Residential market hungry for homes
By Michelle Dupler
The Tri-City area continues to be a hot market for real estate, offering continued affordability, low unemployment and an attractive local economy in comparison to many other metro areas in the United States.
Local experts said single-family home construction continues to boom, as do sales of existing homes, while both the average and median sold price of residential real estate has been increasing at a steady clip.
And most houses are staying on the market for less than two weeks — a sign that buyers are hungry for homes in the area.
“It is a very attractive market still,” said Lola Franklin, CEO of the Tri-City Association of Realtors.
The association tracks residential real estate sales in the Tri-Cities Metropolitan Statistical Area, which includes not only the core cities of Pasco, Richland, Kennewick and West Richland, but also outlying towns, including Benton City and Prosser.
Overall, the association reported a total of 4,423 home sales in 2016 compared to 4,153 in 2015, or an increase of 6.5 percent.
The average sold price rose from $224,699 in 2015 to $244,035 in 2016, or an increase of nearly 9 percent.
Franklin said 2017 looks very similar to 2016 so far in terms of the number of sales, and that number will likely grow as new developments are completed and more homes come on the market.
“There are simply more buyers than houses for them,” Franklin said.
Through August 2017, the association reported a total of 2,813 homes sold, at an average sold price of $272,400.
Dennis Gisi, owner, broker and realtor with John L. Scott Real Estate, said there’s an unmet demand for homes in the $200,000 to $250,000 price range. With few houses on the market in that range, buyers end up looking at homes priced at $300,000 or more — which in turn drives up the average local selling price.
“If you’re looking at demand, anything between $250,000 to $275,000 is the sweet spot,” Gisi said.
Gisi said he had a listing for a home in that price range that went on the market on a Wednesday, and by Friday, his company had two offers for the property. Because an open house had already been scheduled for that weekend, they kept the listing open until Monday before considering any offers. By the Monday deadline, they had six offers for the home.
“And one of them was cash. It’s a fast market,” Gisi said.
Dave Retter, owner of Retter & Company Sotheby’s International Realty, said that land values are increasing, which in turn raises the price of new home construction.
“If you have land sales go higher, it’s harder to do a $250,000 house on that,” Retter said. “Land is typically 20 percent of the (home) purchase price.”
However, rising land prices haven’t put a damper on new home construction in the Tri-Cities.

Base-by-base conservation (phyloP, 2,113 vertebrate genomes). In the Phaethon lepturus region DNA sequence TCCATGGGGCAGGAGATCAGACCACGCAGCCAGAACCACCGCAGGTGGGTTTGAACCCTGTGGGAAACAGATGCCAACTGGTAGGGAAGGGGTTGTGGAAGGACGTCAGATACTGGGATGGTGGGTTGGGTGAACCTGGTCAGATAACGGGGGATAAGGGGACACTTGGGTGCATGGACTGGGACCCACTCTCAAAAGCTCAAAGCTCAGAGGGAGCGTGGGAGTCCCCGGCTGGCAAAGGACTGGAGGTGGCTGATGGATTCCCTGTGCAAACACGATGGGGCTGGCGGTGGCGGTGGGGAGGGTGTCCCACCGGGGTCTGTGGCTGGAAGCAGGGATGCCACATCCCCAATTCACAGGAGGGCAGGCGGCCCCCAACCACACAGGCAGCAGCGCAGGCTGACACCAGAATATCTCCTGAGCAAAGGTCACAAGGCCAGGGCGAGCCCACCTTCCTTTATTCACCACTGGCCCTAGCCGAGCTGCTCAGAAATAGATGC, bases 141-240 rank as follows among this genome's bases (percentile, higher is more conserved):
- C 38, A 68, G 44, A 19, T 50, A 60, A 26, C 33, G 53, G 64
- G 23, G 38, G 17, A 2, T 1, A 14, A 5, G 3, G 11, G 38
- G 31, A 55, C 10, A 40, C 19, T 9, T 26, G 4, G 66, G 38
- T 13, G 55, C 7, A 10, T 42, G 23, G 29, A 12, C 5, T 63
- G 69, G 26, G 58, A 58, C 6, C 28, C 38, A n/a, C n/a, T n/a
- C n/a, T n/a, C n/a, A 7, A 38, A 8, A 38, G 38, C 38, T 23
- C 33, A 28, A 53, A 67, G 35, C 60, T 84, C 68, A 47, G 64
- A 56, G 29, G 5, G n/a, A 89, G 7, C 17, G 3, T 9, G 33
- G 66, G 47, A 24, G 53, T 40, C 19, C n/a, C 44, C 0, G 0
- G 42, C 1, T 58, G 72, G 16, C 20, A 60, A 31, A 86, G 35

Jeff Losey, executive director of the Home Builders Association of Tri-Cities, said home construction remains robust in 2017 and shows growth over previous years.
Statistics compiled by the Home Builders Association show a total of 874 single-family residential permits through July 2017 in the Tri-City metro area, compared to 815 by the same point in 2016, and 681 by the same point in 2015. That’s an increase of nearly 20 percent from 2015-16 and about 7 percent from 2016-17.
Losey said areas that appear to be hotbeds of residential home construction include around Road 100 in Pasco, in the Clearwater Creek development near Steptoe Street and Leslie Road in south Richland, where a new connector will link the two corridors, and the Southridge area in Kennewick.
Retter said he foresees Richland and Kennewick needing more room to expand in the future as they build out their current city limits and designated urban growth areas.
“They both have reached the point where they have to expand,” Retter said. “Richland still has the Badger south area. Kennewick has the Southridge area. … Pasco still has a lot of farm ground that can be converted to homes. Richland and Kennewick have to expand. They’re kind of stuck with one area.”
One factor that could inhibit residential construction or drive up prices in coming months is the recent devastation wrought by hurricanes in Texas and Florida.
Gisi noted that billions of dollars’ worth of reconstruction in those states tends to put a strain on the supply of materials and labor for construction elsewhere in the country. That can lead to shortages that drive up prices, or put the brakes on construction.
“They’re going to need so much of everything because it’s so devastated,” Gisi said.
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